Another unusual form of tea is Rooibos (roy-bos). This tea is derived from the needle-like leaves and twigs of the shrub Aspalathus linearis. Commonly referred to as Red Bush, this unusual evergreen is a Legume family member of the broom group of plants that are native to the dry mountainous region of the Western Cape of South Africa.
Like black and green teas, Rooibos is fermented to varying degrees through enzymatic oxidation. This is what gives Red African Tea its distinctive color. Unlike mate, Rooibos is often taken British-style, with milk and sugar or a wedge of lemon for sweetness. Totally caffeine-free, Rooibos is also thought to be both nutritive and medicinal, helping improve digestion and strengthen the immune system. Because of its health benefits and versatility, Red Tea is gaining in popularity around the world and can sometimes be found in trendy coffee bars where it is prepared and served in the same way as traditional coffee drinks are.
Although “Herbal Tea” it is the last form of tea on our list, it is anything but last in popularity, healthfulness and flavor. In fact, one could argue that all of the teas just mentioned are in fact “herbal” in nature. That being said, a true herb consists only of the airy parts of non-woody herbaceous plants. I’ll let you decide for yourself which of your favorite teas fall into this definition.
Over the last decade, the consumption of herbal teas around the world has skyrocketed. Sometimes referred to by herbal medicine practitioners as a tisane, herbal teas are incredibly diverse and can be made up of one to many dried herbs, fruits, flowers and spices or blended together with more traditional green and black teas. Unadulterated herbal teas are naturally caffeine free and have numerous medicinal and nutritive qualities, but what those benefits are depends entirely upon the herbs being used.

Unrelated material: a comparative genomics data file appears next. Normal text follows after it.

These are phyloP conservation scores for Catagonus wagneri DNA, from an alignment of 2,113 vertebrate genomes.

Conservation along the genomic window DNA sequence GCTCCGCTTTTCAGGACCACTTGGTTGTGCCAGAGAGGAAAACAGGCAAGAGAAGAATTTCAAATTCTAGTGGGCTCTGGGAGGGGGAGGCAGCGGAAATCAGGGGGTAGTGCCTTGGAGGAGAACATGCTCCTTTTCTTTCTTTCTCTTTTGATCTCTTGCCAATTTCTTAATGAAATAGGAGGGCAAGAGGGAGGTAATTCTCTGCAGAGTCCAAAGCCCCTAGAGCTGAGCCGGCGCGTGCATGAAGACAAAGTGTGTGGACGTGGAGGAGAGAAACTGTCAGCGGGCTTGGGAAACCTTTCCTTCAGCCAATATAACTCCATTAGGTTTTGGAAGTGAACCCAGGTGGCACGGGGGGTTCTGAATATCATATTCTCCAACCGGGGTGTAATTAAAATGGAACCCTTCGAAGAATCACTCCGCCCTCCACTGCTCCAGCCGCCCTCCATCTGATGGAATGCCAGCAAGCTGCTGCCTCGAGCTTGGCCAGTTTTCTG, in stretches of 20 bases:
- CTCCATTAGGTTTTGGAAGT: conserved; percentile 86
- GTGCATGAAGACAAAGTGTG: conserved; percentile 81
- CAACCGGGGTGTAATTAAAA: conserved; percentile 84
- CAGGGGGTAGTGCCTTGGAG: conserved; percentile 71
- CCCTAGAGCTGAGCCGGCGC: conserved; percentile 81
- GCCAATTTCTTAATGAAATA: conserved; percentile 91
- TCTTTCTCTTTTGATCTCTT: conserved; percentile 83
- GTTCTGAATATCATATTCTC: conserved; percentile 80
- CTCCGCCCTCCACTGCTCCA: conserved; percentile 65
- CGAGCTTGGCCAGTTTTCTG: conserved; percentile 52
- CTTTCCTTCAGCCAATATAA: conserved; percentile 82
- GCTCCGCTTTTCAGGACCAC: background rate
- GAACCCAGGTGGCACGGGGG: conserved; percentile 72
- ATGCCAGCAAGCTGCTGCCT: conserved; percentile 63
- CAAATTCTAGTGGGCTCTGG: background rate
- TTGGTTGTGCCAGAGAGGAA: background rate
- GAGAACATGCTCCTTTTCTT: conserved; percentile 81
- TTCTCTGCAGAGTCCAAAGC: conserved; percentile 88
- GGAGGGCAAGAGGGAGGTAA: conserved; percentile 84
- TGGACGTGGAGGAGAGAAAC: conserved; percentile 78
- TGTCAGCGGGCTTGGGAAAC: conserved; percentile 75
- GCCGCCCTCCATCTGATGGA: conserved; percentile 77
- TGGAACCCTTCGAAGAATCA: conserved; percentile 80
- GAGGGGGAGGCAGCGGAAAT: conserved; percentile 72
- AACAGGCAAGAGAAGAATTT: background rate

Some of the more traditional tea herbs include peppermint, chamomile and lemon balm. Whether taken hot or iced, plain or sweetened, when it comes to herbal tea the sky is truly the limit. You can learn everything you ever wanted to know about how to grow and make your own herbal teas, tinctures, and other herbal preparations in my book, The Healing Power of Kitchen Herbs.
Next week, I’ll wrap up this series on tea with a whole bunch of recipes for a super easy and delicious tea brunch that would make even a British Nanna proud! See you then!
(This series was first published in Llewellyn’s 2015 Herbal Almanac.)
Show Me Oz | Living and loving life in the Ozarks!
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© Jill Henderson
Learn how to grow and use the world’s oldest, safest, and most medicinal herbs with this easy step-by-step guide! From starting seeds to preparing home remedies, The Healing Power of Kitchen Herbs is a treasured resource that you will turn to time and time again.
Jill Henderson is an artist, author, and the editor of Show Me Oz Her books, The Healing Power of Kitchen Herbs, The Garden Seed Saving Guide and A Journey of Seasons and Illuminati Agenda 21 can be found in the Show Me Oz Bookstore. Jill is a featured columnist for Acres USA and a contributing author to Llewellyn’s Herbal Almanac and her work has appeared in The Permaculture Activist and The Essential Herbal.